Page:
Monday, November 21, 2016
Tomorrow will be just two weeks since the country turned upside down like the ocean liner in The Poseidon Adventure and we’re hanging desperately from the floor that just became the ceiling. Only two weeks and so much has happened. I was personally going through a difficult period before all this, and I still am. Maybe that’s why I can’t figure out what to do now. Or maybe it’s a separate response to the election on one hand and the tragic death of Gwen Ifill on the other, as well as all the turmoil, nastiness, and unimaginable weirdness. Maybe it’s a combination of the two. I don’t know; my feelings, like those of so many others, are bruised and confused.
For a week before the election, while the pollsters told us Hillary had it in the bag, my intuition told me that by some maniacal miracle Trump would win – which he did, thanks to the outmoded, exclusionary-by-design Electoral College. (Can you picture the “This system is rigged!” tantrum Trump would have had if he lost despite getting 1.5 million more popular votes than Clinton?) In addition, on several occasions I got a vague mental image of Hillary Clinton dressed in purple, making a speech.
Under the circumstances, these confirmations that my ability as an Intuitive is still functioning even though my heart and mind are off-kilter, were of no comfort. And no new veils are dropping, except – and of course we’ll never know if this happens – I have the feeling Trump will secretly turn to Clinton for advice on certain matters. I also have visions of the Electoral College reversing the decision, but that’s not a premonition, just a delightful fantasy that sometimes cheers me up.
Basically, I’m on the proverbial horns of a dilemma. All my life, given what I am and how I was raised, I’ve had strong feelings about politics and the social/cultural issues that have a life-altering impact on them – and vice versa. Always alert and concerned and active in whatever way I could be, on many fronts. I believed the few drops I added to the social bucket would make a difference and perhaps they did. In my professional endeavors too: I know I’ve done high-quality, worthwhile work in some of my projects as a business writer, and as a Tarot reader/ordained spiritual counselor. I know I’ve been a good, supportive, useful friend to a lot of people. Despite my personal insecurities, past and present, I know I’m a good person and have functioned as a good citizen. But I fear something fundamental in me has snapped. I’m completely deflated. I still care, but I don’t believe caring makes a difference now, even though I recognize that concern and action are needed now more than ever.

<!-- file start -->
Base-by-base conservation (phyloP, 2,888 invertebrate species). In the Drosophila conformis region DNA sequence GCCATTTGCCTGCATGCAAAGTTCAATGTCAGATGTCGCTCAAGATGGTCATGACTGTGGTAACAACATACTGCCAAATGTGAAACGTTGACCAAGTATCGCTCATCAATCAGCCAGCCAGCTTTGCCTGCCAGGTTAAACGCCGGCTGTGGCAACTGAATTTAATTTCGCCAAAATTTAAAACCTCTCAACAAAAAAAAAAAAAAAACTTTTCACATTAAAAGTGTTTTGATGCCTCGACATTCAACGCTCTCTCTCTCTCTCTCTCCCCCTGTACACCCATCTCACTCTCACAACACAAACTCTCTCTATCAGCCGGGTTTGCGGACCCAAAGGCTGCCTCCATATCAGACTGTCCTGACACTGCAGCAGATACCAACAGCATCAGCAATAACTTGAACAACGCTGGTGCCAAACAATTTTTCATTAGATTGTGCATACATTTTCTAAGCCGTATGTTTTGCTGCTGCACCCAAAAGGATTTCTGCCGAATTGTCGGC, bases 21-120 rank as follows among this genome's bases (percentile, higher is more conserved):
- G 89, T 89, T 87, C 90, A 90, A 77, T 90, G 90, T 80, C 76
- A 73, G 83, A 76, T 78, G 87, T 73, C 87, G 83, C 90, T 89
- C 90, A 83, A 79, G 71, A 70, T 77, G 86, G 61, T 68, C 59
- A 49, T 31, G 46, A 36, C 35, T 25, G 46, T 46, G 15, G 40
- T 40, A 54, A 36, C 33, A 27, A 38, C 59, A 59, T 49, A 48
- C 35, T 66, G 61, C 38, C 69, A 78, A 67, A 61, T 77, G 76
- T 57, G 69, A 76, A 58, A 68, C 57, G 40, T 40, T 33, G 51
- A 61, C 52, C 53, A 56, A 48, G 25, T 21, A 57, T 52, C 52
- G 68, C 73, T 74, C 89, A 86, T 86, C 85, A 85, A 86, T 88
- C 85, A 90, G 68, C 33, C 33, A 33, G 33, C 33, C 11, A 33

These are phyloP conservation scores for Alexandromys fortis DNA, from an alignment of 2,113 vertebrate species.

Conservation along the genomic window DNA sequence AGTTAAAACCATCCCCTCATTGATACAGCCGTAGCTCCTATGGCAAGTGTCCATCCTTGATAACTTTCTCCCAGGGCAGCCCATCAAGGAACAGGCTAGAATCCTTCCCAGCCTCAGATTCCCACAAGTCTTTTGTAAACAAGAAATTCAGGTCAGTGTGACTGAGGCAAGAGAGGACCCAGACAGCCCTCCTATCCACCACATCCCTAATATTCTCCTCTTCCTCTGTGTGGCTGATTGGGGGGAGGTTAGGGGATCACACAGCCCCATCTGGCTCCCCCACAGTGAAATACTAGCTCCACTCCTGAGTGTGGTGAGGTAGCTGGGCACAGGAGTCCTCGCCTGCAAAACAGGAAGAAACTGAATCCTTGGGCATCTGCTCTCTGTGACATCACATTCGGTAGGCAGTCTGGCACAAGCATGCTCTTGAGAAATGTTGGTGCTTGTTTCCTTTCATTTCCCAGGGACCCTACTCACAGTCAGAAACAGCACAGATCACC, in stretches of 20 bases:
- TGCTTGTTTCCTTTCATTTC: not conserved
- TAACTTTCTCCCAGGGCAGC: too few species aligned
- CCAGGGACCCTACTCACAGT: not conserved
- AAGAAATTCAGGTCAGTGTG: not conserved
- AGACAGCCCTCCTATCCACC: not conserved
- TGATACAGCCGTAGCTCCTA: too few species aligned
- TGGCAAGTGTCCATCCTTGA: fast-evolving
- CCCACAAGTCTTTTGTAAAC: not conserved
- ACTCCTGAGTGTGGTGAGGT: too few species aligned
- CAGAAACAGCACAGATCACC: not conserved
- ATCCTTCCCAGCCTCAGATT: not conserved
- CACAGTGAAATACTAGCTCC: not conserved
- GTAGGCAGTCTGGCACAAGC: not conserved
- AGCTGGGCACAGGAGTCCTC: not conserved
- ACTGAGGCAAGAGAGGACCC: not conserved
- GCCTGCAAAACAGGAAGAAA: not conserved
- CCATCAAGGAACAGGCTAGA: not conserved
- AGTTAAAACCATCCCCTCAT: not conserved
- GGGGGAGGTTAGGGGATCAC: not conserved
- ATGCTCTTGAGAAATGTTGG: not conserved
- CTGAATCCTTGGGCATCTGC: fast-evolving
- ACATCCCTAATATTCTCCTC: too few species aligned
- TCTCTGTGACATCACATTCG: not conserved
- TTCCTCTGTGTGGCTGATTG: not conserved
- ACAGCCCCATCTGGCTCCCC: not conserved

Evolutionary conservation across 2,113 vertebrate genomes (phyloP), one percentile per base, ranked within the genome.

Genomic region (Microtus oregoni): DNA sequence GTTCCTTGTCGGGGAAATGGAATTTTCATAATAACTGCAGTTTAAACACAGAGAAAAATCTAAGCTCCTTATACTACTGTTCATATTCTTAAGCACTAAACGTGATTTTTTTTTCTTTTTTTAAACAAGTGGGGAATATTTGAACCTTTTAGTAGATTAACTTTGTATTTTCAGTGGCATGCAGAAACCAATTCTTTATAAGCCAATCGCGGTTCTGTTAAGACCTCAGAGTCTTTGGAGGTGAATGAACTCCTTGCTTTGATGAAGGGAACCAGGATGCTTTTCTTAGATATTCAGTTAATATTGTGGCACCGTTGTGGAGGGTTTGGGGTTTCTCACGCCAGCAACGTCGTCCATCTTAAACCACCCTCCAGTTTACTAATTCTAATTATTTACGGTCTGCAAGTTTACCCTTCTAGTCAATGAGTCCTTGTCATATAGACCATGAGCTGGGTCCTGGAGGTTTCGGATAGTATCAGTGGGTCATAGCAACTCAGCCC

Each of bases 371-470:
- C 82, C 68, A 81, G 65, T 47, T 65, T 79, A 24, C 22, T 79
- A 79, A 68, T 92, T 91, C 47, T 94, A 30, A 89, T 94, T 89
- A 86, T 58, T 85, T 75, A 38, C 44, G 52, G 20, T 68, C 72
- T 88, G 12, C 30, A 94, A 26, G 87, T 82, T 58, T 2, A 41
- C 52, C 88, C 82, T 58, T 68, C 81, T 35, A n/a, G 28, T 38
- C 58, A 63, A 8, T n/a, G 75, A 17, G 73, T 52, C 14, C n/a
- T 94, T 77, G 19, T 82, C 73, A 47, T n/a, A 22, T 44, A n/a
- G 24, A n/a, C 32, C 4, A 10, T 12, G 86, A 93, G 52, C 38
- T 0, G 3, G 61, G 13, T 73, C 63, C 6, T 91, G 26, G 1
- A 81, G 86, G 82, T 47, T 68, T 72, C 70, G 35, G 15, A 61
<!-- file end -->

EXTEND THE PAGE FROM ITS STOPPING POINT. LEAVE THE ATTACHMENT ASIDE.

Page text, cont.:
Almost everything of collective importance has changed for the worse since the 21st Century started with the Y2K scare. That turned out to be nothing. What actually has happened in less than 20 years, worldwide, is real, and mostly really bad. In addition to the violence and oppression that have killed/displaced millions around the world, we have a bunch of other appalling problems. The globalization we thought would unite and enrich the world is actually dividing us instead. Economic inequity is creating desperation and craziness. The insanity of terrorism is in some ways succeeding, breeding a true sense of terror and irrational responses. Old hates, prejudices, and their accompanying brutality and injustice have rejuvenated. Plus, the communications technology and social media most people live by have taken a dark, dangerous turn that’s only now being noticed – barely – thanks to fake news and hateful cyber incivility. I could detail all the issues and recent incidents, but you know what they are.
In the face of this real-life horror movie/political satire, I don’t know where to find the strength to move forward, keep hanging tough from the new floor-ceiling. I feel like a sick, hardly-mobile, old woman – which I am. I feel disconnected and isolated – which I am. Since the start of 2000, I haven’t been able to acclimate myself to the aspects of the New Normal I despise. I was happy about the social progress made during the past few years. But I didn’t trust it, because I knew it could be reversed in the blink of a conservative eye – and now I’m afraid some or all of it might be. There are several categories of people I’m very frightened for.
I’ve been reading insightful columnists and watching the news, press conferences, and discussions among smart, right-thinking (in my opinion) people: artists, writers, activists et al, speaking with positive determination about the urgency of fully populated, well organized, peaceful/legal civic action. They’re sad and scared too, but unwavering about being vigilant, uniting, and fighting against anything Trump tries to do to Make America Mayberry Again. I want to emulate their hope and courage. I want to be who I’ve always been. But I can’t muster my usual fortitude. Maybe as time warps along and we have a better understanding of what’s really happening, maybe after this unprecedented, muddled, shocking, conflict-of-interest-ridden transition becomes an actual administration with a definite stated agenda, I’ll have more clarity and be able to marshal greater energy. I hope so.
I apologize for being in bummer mode instead of posting here as an encouraging cheerleader. And you? How are you coping? What are you doing? What’s keeping you going? If it’s the future for your kids and/or grandkids, don’t tell me: I get that obvious drive. Love, family, and community are what generally keep people forging ahead. But I don’t have that, and feel socially obsolete and estranged as well. So where is the motivation supposed to come from? I’d much rather be a civic soldier than a heartsick sad sack but I’m losing my grip on the floor-ceiling. And I just heard on the news that a massive earthquake nearly turned Japan upside down.
Posted by MizB at 7:53 PM